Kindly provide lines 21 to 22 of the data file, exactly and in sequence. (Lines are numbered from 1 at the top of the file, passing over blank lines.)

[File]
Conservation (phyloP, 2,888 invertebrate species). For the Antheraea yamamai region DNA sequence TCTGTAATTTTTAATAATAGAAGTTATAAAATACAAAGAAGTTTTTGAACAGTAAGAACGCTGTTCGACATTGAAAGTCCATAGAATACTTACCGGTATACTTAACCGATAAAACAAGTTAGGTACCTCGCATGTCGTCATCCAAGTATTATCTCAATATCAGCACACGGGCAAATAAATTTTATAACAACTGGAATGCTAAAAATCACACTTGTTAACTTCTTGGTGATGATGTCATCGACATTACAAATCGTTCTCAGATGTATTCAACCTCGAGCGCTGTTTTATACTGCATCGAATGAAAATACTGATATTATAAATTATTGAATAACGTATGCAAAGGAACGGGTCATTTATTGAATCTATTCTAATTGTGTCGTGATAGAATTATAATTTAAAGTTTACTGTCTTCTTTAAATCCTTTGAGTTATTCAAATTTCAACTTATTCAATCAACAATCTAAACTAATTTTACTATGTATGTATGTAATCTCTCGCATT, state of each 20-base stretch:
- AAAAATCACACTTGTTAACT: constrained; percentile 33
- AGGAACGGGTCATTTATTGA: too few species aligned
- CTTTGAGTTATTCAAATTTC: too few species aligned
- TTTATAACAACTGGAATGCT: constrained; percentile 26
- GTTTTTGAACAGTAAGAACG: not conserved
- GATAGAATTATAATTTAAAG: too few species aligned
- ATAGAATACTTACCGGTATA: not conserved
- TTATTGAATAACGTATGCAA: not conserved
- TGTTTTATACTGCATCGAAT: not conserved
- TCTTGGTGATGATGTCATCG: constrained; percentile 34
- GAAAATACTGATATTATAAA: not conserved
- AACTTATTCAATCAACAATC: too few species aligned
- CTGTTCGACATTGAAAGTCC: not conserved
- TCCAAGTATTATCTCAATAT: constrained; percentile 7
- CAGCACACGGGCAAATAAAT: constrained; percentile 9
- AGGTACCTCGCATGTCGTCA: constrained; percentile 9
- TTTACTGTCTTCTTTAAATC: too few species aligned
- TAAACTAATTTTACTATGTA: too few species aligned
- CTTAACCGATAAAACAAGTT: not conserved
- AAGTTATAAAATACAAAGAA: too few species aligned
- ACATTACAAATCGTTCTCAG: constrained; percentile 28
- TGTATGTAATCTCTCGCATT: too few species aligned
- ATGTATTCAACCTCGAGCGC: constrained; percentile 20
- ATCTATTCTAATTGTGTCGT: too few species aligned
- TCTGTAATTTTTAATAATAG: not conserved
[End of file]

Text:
- AAGTTATAAAATACAAAGAA: too few species aligned
- ACATTACAAATCGTTCTCAG: constrained; percentile 28